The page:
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Prediction of employer–employee relationships from sociodemographic variables and social values in Brunei public and private sector workers

Authors Mundia L, Mahalle S, Matzin R, Nasir Zakaria GA, Abdullah NZM, Abdul Latif SN

Received 8 March 2017

Accepted for publication 15 June 2017

Published 24 July 2017 Volume 2017:10 Pages 257—269


Checked for plagiarism Yes

Review by Single-blind

Peer reviewer comments 4

Editor who approved publication: Professor Igor Elman

Lawrence Mundia, Salwa Mahalle, Rohani Matzin, Gamal Abdul Nasir Zakaria, Nor Zaiham Midawati Abdullah, Siti Norhedayah Abdul Latif

Psychological Studies and Human Development Academic Group, Sultan Hassanal Bolkiah Institute of Education, Universiti Brunei Darussalam, Bandar Seri Begawan, Brunei Darussalam

Abstract: The purpose of the study was to identify the sociodemographic variables and social value correlates and predictors of employer–employee relationship problems in a random sample of 860 Brunei public and private sector workers of both genders. A quantitative field survey design was used and data were analyzed by correlation and logistic regression. The rationale and justification for using this approach is explained. The main sociodemographic correlates and predictors of employer–employee relationship problems in this study were educational level and the district in which the employee resided and worked. Other correlates, but not necessarily predictors, of employer–employee relationship problems were seeking help from the Bomo (traditional healer); obtaining help from online social networking; and workers with children in the family. The two best and most significant social value correlates and predictors of employer–employee relationship problems included interpersonal communications; and self-regulation and self-direction. Low scorers on the following variables were also associated with high likelihood for possessing employer–employee relationship problems: satisfaction with work achievements; and peace and security, while low scorers on work stress had lower odds of having employer–employee relationship problems. Other significant social value correlates, but not predictors of employer–employee relationship problems were self-presentation; interpersonal trust; peace and security; and general anxiety. Consistent with findings of relevant previous studies conducted elsewhere, there were the variables that correlated with and predicted employer–employee relationship problems in Brunei public and private sector workers. Having identified these, the next step, efforts and priority should be directed at addressing the presenting issues via counseling and psychotherapy with affected employees. Further research is recommended to understand better the problem and its possible solutions.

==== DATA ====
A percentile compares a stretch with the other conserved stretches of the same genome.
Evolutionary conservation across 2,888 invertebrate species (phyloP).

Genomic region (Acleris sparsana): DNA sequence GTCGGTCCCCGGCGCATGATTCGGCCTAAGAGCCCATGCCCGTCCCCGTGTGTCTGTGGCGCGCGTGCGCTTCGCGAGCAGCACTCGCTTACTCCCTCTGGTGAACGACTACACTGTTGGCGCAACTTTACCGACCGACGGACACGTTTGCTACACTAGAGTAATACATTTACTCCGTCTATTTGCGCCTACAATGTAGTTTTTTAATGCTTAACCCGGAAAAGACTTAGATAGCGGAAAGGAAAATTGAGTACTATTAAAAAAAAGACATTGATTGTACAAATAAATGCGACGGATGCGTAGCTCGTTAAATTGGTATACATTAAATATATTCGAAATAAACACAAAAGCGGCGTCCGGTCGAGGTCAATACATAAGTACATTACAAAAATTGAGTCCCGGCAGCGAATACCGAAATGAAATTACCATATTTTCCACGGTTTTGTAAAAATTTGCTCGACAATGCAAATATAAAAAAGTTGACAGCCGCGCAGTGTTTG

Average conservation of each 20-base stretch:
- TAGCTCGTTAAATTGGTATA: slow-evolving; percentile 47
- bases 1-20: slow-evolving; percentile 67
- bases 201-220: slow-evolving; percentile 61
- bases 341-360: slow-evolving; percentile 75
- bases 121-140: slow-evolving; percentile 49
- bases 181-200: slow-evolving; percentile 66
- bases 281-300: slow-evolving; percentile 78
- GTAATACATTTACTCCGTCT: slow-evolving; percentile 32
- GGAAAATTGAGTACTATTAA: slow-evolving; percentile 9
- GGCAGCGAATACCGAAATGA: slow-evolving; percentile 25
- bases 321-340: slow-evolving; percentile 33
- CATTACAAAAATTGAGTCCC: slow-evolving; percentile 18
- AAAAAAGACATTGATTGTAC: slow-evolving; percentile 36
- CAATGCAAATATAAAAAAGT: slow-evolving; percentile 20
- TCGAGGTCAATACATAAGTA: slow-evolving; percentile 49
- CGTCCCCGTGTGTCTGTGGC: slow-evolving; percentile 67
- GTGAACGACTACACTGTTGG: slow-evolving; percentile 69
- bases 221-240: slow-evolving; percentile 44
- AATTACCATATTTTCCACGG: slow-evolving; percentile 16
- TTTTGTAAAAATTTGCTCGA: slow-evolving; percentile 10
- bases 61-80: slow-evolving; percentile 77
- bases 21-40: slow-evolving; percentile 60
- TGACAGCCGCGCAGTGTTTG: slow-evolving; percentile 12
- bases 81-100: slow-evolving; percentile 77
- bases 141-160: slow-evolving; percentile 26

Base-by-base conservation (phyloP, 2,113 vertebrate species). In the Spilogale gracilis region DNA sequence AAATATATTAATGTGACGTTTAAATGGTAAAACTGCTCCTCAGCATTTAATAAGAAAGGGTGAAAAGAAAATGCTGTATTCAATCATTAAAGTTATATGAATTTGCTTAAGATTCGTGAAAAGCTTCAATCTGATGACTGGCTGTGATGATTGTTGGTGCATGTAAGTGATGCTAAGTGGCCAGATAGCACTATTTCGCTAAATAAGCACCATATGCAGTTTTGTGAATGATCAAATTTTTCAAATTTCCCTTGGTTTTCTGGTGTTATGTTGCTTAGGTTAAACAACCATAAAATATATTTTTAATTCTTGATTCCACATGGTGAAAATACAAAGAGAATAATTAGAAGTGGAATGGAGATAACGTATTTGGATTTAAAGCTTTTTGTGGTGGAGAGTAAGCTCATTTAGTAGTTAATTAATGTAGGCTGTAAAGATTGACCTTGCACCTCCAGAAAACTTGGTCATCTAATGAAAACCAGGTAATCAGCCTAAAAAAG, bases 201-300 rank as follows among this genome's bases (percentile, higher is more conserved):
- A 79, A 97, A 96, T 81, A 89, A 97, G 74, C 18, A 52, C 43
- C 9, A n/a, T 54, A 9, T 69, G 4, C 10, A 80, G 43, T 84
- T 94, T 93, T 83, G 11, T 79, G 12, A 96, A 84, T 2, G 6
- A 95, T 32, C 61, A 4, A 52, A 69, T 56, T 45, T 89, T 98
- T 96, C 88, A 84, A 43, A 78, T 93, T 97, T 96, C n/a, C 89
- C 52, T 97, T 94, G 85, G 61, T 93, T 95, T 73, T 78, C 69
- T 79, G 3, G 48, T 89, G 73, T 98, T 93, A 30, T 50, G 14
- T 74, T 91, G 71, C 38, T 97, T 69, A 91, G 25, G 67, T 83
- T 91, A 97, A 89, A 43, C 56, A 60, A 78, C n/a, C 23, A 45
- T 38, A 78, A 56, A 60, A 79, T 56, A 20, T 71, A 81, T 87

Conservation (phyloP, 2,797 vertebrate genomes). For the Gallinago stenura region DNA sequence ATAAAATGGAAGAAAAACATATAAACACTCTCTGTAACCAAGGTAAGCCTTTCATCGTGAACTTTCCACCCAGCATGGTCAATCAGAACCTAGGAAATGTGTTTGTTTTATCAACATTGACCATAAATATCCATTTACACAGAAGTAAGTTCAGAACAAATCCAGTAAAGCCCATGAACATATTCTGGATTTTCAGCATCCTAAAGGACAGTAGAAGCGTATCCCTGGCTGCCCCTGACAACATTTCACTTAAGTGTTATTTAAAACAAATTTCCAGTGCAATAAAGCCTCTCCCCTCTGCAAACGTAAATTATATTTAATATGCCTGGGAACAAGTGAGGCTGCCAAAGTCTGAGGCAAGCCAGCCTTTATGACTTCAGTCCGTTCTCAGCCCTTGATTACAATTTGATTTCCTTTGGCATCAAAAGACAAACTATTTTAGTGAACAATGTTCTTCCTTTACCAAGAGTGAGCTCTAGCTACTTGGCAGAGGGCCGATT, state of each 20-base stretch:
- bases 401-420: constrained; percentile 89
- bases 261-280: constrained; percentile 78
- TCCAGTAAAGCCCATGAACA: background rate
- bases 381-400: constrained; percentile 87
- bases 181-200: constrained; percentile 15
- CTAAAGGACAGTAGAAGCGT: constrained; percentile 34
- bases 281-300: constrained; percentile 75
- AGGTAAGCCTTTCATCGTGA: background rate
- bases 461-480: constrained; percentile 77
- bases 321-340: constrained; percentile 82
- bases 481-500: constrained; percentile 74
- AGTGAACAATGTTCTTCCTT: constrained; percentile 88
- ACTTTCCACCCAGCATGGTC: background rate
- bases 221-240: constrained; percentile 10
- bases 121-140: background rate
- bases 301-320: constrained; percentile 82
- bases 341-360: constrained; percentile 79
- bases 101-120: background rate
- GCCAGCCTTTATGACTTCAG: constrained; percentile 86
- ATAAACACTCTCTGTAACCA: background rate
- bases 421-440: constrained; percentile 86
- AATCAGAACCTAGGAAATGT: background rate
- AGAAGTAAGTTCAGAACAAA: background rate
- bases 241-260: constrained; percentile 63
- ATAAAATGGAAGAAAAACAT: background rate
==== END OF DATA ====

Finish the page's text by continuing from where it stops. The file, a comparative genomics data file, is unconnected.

Keywords: employer–employee relationships, sociodemographic variables, social values, public and private sector workers, Brunei

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